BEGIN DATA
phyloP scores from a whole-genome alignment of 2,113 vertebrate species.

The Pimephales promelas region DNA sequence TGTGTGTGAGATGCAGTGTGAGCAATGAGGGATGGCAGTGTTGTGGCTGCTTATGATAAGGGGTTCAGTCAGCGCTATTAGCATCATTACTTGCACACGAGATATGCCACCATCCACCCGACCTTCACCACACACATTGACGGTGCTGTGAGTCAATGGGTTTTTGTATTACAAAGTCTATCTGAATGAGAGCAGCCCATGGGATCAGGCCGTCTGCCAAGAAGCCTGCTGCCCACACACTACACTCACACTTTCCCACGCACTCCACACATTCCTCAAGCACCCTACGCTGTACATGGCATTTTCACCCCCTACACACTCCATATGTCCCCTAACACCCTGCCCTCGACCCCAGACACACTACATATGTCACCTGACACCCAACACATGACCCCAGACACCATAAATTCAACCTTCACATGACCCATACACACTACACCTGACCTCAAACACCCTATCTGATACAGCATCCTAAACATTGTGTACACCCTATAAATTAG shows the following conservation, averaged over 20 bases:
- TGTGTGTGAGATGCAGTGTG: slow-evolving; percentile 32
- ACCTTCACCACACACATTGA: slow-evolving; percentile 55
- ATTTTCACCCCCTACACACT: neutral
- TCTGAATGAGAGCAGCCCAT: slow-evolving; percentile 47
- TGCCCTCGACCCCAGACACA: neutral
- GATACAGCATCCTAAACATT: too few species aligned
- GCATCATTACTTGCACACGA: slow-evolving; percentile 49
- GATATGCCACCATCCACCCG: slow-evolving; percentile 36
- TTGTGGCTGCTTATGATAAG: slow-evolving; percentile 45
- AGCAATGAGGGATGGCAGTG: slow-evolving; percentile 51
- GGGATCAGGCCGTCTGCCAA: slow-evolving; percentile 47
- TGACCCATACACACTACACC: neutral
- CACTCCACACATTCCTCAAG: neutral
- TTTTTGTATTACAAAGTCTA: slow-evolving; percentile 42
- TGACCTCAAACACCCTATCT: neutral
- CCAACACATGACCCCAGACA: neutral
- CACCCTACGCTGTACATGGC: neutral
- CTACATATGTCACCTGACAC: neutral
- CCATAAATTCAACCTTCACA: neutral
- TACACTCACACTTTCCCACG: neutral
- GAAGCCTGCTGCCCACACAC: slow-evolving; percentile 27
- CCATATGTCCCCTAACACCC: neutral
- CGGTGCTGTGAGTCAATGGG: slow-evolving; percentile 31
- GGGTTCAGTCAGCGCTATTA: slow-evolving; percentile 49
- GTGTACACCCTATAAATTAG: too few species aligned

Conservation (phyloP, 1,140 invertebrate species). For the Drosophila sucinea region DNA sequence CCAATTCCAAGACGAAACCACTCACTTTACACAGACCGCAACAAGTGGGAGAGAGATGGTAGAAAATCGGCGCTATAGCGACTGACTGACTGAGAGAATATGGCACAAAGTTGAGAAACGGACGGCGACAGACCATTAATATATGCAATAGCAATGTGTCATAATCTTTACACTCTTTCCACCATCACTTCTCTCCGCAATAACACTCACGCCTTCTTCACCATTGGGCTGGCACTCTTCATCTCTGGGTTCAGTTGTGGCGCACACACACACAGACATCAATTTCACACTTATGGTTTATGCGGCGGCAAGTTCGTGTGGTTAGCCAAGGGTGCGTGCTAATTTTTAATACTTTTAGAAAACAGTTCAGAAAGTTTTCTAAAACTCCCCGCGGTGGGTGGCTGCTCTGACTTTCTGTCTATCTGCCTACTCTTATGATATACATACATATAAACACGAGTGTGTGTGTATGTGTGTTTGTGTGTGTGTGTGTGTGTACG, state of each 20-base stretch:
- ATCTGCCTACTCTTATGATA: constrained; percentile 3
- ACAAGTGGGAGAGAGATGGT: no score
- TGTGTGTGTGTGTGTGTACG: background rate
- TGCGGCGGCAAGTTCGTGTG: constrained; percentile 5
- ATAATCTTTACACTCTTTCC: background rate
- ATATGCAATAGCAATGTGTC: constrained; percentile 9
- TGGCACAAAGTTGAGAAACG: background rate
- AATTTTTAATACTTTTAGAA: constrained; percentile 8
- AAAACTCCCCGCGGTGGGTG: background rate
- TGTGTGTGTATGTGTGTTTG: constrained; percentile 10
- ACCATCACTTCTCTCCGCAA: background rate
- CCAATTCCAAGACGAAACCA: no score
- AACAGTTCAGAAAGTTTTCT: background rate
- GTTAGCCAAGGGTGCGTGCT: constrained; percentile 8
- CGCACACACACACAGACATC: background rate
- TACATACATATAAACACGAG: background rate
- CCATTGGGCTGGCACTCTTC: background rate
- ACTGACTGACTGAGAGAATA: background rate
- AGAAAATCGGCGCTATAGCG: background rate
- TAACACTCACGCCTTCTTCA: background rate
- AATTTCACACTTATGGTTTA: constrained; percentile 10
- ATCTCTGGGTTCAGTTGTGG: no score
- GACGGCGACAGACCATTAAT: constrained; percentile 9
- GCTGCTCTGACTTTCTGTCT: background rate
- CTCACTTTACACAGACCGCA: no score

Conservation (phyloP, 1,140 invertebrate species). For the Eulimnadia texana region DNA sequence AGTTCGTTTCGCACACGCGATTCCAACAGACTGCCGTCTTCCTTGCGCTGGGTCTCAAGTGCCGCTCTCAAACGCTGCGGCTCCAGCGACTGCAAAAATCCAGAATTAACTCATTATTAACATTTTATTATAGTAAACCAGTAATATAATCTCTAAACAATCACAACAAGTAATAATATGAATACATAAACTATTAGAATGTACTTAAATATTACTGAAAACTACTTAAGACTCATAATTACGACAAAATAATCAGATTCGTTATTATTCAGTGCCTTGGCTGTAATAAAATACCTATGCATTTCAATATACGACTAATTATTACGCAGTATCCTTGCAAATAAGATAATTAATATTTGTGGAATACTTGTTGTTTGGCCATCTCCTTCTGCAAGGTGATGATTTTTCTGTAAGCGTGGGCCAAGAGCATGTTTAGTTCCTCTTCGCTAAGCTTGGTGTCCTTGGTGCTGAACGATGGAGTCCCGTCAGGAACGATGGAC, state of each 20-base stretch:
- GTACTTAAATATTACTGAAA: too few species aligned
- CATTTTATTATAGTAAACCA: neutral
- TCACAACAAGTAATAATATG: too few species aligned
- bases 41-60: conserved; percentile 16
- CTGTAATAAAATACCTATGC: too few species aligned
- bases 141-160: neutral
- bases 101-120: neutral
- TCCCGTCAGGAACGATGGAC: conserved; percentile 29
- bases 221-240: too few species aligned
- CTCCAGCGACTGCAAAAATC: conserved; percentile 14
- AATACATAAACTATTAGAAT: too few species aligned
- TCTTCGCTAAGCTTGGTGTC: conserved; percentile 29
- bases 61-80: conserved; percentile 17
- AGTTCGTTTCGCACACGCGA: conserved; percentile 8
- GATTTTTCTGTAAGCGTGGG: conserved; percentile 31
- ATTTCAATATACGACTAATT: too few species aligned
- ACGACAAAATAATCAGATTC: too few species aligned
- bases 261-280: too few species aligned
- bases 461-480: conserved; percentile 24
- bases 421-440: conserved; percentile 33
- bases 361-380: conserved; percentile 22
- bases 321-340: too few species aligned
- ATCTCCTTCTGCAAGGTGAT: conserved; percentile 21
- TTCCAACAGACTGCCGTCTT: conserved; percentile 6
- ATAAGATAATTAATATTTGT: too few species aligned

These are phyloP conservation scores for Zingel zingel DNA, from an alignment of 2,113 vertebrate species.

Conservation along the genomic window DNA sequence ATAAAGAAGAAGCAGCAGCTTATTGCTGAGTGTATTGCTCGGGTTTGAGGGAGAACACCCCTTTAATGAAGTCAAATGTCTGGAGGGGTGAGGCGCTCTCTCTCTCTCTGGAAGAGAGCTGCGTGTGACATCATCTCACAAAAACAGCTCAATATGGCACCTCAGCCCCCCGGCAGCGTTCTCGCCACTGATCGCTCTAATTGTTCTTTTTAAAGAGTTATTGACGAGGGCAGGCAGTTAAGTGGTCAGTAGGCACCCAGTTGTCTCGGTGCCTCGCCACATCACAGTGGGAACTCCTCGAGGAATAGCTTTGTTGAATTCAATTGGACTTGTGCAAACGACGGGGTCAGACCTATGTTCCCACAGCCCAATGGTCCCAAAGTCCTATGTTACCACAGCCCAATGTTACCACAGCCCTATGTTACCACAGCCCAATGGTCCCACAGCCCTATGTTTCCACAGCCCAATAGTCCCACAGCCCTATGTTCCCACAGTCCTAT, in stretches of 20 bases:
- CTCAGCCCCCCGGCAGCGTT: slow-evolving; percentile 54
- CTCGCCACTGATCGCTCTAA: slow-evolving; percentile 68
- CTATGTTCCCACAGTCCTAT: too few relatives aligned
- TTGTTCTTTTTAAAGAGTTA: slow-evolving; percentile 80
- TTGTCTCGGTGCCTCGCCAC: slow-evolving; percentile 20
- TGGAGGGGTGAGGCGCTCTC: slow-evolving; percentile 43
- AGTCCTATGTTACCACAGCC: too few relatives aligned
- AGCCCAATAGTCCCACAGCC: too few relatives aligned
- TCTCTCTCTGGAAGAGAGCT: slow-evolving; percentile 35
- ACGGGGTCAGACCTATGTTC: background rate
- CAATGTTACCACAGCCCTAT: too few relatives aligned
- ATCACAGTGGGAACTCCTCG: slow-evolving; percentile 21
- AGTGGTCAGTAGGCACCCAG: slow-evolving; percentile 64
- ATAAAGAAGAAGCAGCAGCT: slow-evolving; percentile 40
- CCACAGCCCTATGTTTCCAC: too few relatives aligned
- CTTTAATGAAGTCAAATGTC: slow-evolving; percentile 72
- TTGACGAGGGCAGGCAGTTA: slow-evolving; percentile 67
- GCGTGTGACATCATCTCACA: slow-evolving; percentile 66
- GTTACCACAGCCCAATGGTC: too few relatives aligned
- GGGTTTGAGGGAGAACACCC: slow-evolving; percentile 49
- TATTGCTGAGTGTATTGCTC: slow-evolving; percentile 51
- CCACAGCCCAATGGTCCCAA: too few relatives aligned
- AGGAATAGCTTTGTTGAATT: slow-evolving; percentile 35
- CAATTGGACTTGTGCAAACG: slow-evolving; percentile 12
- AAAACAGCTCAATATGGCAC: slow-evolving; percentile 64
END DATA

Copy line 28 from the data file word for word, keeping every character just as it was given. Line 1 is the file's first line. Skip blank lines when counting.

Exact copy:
Conservation (phyloP, 1,140 invertebrate species). For the Drosophila sucinea region DNA sequence CCAATTCCAAGACGAAACCACTCACTTTACACAGACCGCAACAAGTGGGAGAGAGATGGTAGAAAATCGGCGCTATAGCGACTGACTGACTGAGAGAATATGGCACAAAGTTGAGAAACGGACGGCGACAGACCATTAATATATGCAATAGCAATGTGTCATAATCTTTACACTCTTTCCACCATCACTTCTCTCCGCAATAACACTCACGCCTTCTTCACCATTGGGCTGGCACTCTTCATCTCTGGGTTCAGTTGTGGCGCACACACACACAGACATCAATTTCACACTTATGGTTTATGCGGCGGCAAGTTCGTGTGGTTAGCCAAGGGTGCGTGCTAATTTTTAATACTTTTAGAAAACAGTTCAGAAAGTTTTCTAAAACTCCCCGCGGTGGGTGGCTGCTCTGACTTTCTGTCTATCTGCCTACTCTTATGATATACATACATATAAACACGAGTGTGTGTGTATGTGTGTTTGTGTGTGTGTGTGTGTGTACG, state of each 20-base stretch: